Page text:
It's a clear and slightly chilly night expected in Monrovia. The
crescent moon will be out early, and later Jupiter might clear the trees
to the east.
While tonight's sky is expected to be very transparent (dark), the other
atmospheric feature that affects astronomy is scintillation, a measure
of how turbulent the air is. Astronomers have a technical term for this:
"seeing." The seeing tonight is not expected to be very good, because of
different layers of air temperature and upper level winds.
That's what gives the slightly watery effect you notice when you view
the moon or planets through a telescope, and it gives stars more of a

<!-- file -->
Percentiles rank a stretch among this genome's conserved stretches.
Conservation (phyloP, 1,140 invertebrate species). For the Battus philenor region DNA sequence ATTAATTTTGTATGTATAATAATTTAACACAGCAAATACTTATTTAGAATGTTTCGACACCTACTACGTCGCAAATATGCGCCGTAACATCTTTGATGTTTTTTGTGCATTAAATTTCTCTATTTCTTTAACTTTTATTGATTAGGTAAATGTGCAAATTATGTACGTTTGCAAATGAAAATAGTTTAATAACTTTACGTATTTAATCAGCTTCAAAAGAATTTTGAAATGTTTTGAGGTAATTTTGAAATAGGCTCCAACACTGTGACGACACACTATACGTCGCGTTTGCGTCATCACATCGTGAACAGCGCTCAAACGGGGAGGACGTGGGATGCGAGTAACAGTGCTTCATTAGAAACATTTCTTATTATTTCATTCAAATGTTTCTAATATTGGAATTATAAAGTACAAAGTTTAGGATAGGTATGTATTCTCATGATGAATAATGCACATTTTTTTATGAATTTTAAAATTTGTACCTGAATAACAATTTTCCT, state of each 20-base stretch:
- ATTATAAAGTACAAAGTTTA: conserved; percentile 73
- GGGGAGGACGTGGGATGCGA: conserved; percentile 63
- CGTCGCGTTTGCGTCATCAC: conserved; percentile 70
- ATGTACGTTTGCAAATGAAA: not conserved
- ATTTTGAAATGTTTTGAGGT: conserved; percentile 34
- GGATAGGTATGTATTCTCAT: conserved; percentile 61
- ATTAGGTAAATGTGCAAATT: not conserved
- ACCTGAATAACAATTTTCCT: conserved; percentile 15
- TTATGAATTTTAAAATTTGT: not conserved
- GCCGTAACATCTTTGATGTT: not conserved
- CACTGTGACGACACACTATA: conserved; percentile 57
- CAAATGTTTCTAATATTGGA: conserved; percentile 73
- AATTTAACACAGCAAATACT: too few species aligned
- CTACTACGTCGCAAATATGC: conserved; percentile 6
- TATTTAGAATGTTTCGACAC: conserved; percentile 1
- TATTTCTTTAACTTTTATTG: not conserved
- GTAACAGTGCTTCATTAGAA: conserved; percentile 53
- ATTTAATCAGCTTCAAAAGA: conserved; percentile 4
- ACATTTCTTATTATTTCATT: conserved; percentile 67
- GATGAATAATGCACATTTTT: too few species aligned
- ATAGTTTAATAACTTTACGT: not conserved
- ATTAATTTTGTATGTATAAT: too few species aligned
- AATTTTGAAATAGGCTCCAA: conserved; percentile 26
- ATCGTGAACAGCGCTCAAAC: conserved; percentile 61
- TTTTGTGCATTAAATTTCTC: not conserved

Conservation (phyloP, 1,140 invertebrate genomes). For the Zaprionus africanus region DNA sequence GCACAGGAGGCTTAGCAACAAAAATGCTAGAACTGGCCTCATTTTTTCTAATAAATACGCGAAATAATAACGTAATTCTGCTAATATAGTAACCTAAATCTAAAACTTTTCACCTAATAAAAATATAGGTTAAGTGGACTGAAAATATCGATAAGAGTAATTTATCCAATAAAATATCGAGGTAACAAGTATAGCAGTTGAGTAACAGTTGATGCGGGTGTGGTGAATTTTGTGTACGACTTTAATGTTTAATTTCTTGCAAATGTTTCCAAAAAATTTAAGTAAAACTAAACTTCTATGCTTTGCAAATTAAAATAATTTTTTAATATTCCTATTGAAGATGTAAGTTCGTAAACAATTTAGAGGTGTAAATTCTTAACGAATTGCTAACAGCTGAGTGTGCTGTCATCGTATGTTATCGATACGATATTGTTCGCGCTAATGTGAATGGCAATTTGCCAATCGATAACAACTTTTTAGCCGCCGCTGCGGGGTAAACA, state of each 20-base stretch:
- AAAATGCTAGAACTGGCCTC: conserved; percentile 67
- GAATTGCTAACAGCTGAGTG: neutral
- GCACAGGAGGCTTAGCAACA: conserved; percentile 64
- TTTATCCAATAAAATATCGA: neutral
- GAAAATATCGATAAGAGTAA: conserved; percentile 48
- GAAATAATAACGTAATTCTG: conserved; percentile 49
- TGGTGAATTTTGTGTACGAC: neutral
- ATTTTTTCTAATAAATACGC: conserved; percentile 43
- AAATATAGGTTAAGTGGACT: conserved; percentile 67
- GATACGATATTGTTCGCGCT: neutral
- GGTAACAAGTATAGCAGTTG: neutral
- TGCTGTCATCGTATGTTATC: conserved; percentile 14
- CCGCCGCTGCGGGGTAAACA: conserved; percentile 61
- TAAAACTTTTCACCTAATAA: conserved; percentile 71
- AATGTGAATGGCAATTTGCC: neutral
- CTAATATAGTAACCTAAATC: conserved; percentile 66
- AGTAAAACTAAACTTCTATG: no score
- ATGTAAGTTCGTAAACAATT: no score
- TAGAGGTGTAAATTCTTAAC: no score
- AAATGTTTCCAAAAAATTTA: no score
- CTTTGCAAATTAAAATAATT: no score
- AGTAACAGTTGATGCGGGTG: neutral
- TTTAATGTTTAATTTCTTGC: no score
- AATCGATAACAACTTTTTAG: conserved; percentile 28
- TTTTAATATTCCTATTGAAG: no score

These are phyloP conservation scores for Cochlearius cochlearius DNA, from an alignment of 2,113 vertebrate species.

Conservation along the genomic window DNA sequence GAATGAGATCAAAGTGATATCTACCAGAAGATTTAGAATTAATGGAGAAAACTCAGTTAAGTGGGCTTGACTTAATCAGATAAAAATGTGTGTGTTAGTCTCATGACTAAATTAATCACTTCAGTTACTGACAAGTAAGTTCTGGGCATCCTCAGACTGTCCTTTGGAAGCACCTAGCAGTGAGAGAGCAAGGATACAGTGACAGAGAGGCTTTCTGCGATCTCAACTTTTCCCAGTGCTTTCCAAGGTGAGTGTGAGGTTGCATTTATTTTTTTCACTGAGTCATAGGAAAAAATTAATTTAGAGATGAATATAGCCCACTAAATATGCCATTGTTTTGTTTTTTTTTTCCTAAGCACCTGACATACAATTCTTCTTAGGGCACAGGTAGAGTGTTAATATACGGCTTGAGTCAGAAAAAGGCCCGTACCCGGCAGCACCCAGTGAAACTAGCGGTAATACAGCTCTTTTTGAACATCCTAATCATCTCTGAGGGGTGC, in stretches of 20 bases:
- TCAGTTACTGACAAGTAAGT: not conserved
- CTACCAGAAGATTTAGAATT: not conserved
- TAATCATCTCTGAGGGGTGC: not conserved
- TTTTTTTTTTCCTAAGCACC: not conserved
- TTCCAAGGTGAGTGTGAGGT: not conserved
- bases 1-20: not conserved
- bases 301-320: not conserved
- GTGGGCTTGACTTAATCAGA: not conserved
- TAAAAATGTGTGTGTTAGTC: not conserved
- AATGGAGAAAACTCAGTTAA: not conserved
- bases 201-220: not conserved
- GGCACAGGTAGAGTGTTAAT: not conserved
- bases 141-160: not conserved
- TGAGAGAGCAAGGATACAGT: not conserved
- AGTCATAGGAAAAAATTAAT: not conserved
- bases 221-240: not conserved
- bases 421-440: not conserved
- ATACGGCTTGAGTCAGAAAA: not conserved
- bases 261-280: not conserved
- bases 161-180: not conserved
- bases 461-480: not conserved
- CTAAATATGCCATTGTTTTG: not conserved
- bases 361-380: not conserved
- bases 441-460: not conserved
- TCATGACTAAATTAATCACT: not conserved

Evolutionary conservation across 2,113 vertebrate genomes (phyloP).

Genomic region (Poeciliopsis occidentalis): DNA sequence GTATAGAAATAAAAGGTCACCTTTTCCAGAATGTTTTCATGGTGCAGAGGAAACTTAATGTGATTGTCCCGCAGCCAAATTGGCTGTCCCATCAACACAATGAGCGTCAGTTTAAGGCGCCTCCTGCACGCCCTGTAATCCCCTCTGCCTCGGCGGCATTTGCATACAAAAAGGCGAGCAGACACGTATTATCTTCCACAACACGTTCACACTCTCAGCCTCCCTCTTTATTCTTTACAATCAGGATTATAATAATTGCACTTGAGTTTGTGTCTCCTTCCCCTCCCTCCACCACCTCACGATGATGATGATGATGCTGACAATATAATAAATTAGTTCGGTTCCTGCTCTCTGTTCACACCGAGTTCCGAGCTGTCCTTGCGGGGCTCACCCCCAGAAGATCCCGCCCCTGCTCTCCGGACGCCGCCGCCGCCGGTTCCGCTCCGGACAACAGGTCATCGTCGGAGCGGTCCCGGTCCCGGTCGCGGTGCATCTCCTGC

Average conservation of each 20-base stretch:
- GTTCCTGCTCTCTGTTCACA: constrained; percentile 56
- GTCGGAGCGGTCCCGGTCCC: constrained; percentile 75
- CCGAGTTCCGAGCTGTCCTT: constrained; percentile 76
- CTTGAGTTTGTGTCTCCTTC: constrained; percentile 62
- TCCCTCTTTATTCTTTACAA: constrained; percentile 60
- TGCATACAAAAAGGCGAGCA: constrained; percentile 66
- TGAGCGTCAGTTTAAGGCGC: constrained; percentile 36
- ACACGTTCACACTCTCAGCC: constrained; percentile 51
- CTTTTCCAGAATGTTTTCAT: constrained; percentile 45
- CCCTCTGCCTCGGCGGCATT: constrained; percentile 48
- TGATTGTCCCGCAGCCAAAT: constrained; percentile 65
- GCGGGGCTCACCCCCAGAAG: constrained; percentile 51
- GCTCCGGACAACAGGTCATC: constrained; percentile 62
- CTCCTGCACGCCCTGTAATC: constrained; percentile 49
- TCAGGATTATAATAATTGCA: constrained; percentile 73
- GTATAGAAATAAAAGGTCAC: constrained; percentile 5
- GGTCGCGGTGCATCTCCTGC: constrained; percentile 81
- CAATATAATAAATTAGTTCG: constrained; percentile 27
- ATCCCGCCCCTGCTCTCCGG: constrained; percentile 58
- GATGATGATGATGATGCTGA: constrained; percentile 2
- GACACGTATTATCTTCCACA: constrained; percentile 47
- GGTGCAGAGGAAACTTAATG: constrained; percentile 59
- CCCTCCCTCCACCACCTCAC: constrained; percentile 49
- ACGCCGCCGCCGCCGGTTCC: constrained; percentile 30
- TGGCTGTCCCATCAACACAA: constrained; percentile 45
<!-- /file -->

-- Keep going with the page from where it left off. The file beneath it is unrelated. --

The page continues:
twinkle when you look up at the night sky.
Notice the brightest star Sirius tonight due south, and see how it
flashes and changes color as its light passes through the turbulent air.
It's a little like looking up at the sky from the bottom of a deep
But "seeing" is highly variable! If you look for a while, you will have
moments when you're looking through air that isn't turbulent, and you
can see fine detail: mountain peaks and lava tubes on the moon, cloud
belts and swirls on Jupiter.
Come take a look if you can.
Jane and I have a family engagement tonight so we won't be there, but
Todd and Dave and maybe some others are planning to set up from about
6:00 'til 8:00.